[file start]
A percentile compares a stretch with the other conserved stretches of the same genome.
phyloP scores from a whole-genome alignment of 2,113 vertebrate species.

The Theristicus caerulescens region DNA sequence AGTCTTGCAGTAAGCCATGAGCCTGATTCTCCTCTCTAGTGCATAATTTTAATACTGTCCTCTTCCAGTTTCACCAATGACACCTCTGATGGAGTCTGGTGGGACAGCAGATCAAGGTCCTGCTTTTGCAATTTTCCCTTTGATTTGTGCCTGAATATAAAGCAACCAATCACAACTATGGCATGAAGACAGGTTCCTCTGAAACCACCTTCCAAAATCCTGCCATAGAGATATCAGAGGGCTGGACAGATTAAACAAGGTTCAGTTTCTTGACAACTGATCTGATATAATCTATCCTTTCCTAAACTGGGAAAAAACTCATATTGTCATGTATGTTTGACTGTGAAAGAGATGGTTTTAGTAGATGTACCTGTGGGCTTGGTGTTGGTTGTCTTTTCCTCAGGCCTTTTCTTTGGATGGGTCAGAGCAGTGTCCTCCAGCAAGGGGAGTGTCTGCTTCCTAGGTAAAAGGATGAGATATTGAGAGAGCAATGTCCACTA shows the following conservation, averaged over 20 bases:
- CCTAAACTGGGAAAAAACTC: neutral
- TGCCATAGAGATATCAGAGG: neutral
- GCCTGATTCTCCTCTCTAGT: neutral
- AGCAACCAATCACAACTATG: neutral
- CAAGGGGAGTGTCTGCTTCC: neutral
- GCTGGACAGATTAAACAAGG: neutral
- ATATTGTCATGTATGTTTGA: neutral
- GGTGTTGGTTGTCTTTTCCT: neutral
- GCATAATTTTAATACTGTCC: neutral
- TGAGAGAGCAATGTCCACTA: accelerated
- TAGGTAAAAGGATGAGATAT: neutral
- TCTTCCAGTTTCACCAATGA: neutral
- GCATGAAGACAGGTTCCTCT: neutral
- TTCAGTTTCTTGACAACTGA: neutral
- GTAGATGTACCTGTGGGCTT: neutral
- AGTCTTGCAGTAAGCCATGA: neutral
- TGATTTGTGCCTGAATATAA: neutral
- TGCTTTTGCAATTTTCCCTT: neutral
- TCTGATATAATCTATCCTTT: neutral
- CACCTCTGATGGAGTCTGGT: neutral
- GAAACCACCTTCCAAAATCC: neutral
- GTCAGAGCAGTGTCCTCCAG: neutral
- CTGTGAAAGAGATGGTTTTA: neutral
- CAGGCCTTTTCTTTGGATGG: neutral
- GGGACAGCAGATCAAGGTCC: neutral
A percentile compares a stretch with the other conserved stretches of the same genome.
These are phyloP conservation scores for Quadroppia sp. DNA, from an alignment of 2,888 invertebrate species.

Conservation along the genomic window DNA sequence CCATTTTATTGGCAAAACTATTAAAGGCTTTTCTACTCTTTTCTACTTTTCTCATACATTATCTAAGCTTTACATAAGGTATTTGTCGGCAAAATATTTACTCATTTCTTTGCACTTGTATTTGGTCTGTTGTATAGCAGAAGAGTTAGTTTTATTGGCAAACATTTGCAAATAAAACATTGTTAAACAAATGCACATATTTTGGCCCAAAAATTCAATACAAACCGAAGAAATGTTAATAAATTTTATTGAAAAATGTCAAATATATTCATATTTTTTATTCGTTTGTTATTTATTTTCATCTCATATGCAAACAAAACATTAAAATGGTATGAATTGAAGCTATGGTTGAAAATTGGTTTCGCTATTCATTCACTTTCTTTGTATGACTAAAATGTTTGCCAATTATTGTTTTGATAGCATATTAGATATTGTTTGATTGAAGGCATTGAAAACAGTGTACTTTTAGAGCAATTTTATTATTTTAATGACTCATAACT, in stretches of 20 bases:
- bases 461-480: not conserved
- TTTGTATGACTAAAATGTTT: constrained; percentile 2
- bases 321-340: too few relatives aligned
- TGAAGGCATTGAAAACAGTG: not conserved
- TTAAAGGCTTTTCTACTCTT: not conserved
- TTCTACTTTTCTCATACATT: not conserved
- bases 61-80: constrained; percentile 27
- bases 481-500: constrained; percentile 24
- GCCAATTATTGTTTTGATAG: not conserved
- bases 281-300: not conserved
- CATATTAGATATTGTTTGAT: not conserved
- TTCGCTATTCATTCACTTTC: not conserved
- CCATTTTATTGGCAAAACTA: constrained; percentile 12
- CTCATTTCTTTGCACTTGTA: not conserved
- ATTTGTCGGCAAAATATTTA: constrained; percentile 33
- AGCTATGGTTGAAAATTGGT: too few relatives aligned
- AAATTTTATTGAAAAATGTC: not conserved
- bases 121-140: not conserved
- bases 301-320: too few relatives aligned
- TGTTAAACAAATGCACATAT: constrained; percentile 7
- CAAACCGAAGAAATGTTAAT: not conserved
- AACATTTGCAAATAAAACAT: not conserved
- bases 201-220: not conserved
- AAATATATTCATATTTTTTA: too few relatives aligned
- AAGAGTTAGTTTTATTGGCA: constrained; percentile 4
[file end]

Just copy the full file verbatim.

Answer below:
A percentile compares a stretch with the other conserved stretches of the same genome.
phyloP scores from a whole-genome alignment of 2,113 vertebrate species.

The Theristicus caerulescens region DNA sequence AGTCTTGCAGTAAGCCATGAGCCTGATTCTCCTCTCTAGTGCATAATTTTAATACTGTCCTCTTCCAGTTTCACCAATGACACCTCTGATGGAGTCTGGTGGGACAGCAGATCAAGGTCCTGCTTTTGCAATTTTCCCTTTGATTTGTGCCTGAATATAAAGCAACCAATCACAACTATGGCATGAAGACAGGTTCCTCTGAAACCACCTTCCAAAATCCTGCCATAGAGATATCAGAGGGCTGGACAGATTAAACAAGGTTCAGTTTCTTGACAACTGATCTGATATAATCTATCCTTTCCTAAACTGGGAAAAAACTCATATTGTCATGTATGTTTGACTGTGAAAGAGATGGTTTTAGTAGATGTACCTGTGGGCTTGGTGTTGGTTGTCTTTTCCTCAGGCCTTTTCTTTGGATGGGTCAGAGCAGTGTCCTCCAGCAAGGGGAGTGTCTGCTTCCTAGGTAAAAGGATGAGATATTGAGAGAGCAATGTCCACTA shows the following conservation, averaged over 20 bases:
- CCTAAACTGGGAAAAAACTC: neutral
- TGCCATAGAGATATCAGAGG: neutral
- GCCTGATTCTCCTCTCTAGT: neutral
- AGCAACCAATCACAACTATG: neutral
- CAAGGGGAGTGTCTGCTTCC: neutral
- GCTGGACAGATTAAACAAGG: neutral
- ATATTGTCATGTATGTTTGA: neutral
- GGTGTTGGTTGTCTTTTCCT: neutral
- GCATAATTTTAATACTGTCC: neutral
- TGAGAGAGCAATGTCCACTA: accelerated
- TAGGTAAAAGGATGAGATAT: neutral
- TCTTCCAGTTTCACCAATGA: neutral
- GCATGAAGACAGGTTCCTCT: neutral
- TTCAGTTTCTTGACAACTGA: neutral
- GTAGATGTACCTGTGGGCTT: neutral
- AGTCTTGCAGTAAGCCATGA: neutral
- TGATTTGTGCCTGAATATAA: neutral
- TGCTTTTGCAATTTTCCCTT: neutral
- TCTGATATAATCTATCCTTT: neutral
- CACCTCTGATGGAGTCTGGT: neutral
- GAAACCACCTTCCAAAATCC: neutral
- GTCAGAGCAGTGTCCTCCAG: neutral
- CTGTGAAAGAGATGGTTTTA: neutral
- CAGGCCTTTTCTTTGGATGG: neutral
- GGGACAGCAGATCAAGGTCC: neutral
A percentile compares a stretch with the other conserved stretches of the same genome.
These are phyloP conservation scores for Quadroppia sp. DNA, from an alignment of 2,888 invertebrate species.

Conservation along the genomic window DNA sequence CCATTTTATTGGCAAAACTATTAAAGGCTTTTCTACTCTTTTCTACTTTTCTCATACATTATCTAAGCTTTACATAAGGTATTTGTCGGCAAAATATTTACTCATTTCTTTGCACTTGTATTTGGTCTGTTGTATAGCAGAAGAGTTAGTTTTATTGGCAAACATTTGCAAATAAAACATTGTTAAACAAATGCACATATTTTGGCCCAAAAATTCAATACAAACCGAAGAAATGTTAATAAATTTTATTGAAAAATGTCAAATATATTCATATTTTTTATTCGTTTGTTATTTATTTTCATCTCATATGCAAACAAAACATTAAAATGGTATGAATTGAAGCTATGGTTGAAAATTGGTTTCGCTATTCATTCACTTTCTTTGTATGACTAAAATGTTTGCCAATTATTGTTTTGATAGCATATTAGATATTGTTTGATTGAAGGCATTGAAAACAGTGTACTTTTAGAGCAATTTTATTATTTTAATGACTCATAACT, in stretches of 20 bases:
- bases 461-480: not conserved
- TTTGTATGACTAAAATGTTT: constrained; percentile 2
- bases 321-340: too few relatives aligned
- TGAAGGCATTGAAAACAGTG: not conserved
- TTAAAGGCTTTTCTACTCTT: not conserved
- TTCTACTTTTCTCATACATT: not conserved
- bases 61-80: constrained; percentile 27
- bases 481-500: constrained; percentile 24
- GCCAATTATTGTTTTGATAG: not conserved
- bases 281-300: not conserved
- CATATTAGATATTGTTTGAT: not conserved
- TTCGCTATTCATTCACTTTC: not conserved
- CCATTTTATTGGCAAAACTA: constrained; percentile 12
- CTCATTTCTTTGCACTTGTA: not conserved
- ATTTGTCGGCAAAATATTTA: constrained; percentile 33
- AGCTATGGTTGAAAATTGGT: too few relatives aligned
- AAATTTTATTGAAAAATGTC: not conserved
- bases 121-140: not conserved
- bases 301-320: too few relatives aligned
- TGTTAAACAAATGCACATAT: constrained; percentile 7
- CAAACCGAAGAAATGTTAAT: not conserved
- AACATTTGCAAATAAAACAT: not conserved
- bases 201-220: not conserved
- AAATATATTCATATTTTTTA: too few relatives aligned
- AAGAGTTAGTTTTATTGGCA: constrained; percentile 4